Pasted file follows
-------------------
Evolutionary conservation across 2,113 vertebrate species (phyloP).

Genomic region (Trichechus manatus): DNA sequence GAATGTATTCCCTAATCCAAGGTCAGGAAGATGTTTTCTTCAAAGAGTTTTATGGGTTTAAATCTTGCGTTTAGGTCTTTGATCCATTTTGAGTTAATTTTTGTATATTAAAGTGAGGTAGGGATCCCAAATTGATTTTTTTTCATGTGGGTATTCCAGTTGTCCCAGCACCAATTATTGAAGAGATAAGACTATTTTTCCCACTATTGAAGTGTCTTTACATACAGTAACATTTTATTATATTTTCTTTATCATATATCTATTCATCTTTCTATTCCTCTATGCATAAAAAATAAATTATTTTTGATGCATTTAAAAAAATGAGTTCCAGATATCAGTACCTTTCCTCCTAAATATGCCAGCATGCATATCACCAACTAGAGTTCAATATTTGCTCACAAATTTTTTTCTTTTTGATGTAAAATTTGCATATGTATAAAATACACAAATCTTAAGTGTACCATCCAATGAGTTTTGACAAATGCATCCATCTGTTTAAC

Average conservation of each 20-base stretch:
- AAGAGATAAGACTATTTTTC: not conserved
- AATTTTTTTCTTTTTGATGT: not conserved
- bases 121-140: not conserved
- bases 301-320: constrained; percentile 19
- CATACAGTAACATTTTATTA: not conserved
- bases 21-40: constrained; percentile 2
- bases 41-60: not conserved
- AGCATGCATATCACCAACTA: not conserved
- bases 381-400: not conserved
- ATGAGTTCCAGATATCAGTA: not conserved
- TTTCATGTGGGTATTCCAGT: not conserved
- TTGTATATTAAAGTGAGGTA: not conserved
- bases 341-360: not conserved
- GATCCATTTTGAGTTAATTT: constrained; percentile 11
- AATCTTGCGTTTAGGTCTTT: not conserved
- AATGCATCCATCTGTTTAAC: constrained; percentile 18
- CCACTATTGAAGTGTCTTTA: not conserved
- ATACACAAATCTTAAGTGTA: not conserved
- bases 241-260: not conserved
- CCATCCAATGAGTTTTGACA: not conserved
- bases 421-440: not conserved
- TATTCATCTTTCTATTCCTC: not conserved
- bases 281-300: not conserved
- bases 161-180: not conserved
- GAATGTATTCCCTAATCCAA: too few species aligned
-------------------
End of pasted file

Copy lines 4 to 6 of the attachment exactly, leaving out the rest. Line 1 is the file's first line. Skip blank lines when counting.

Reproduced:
- AAGAGATAAGACTATTTTTC: not conserved
- AATTTTTTTCTTTTTGATGT: not conserved
- bases 121-140: not conserved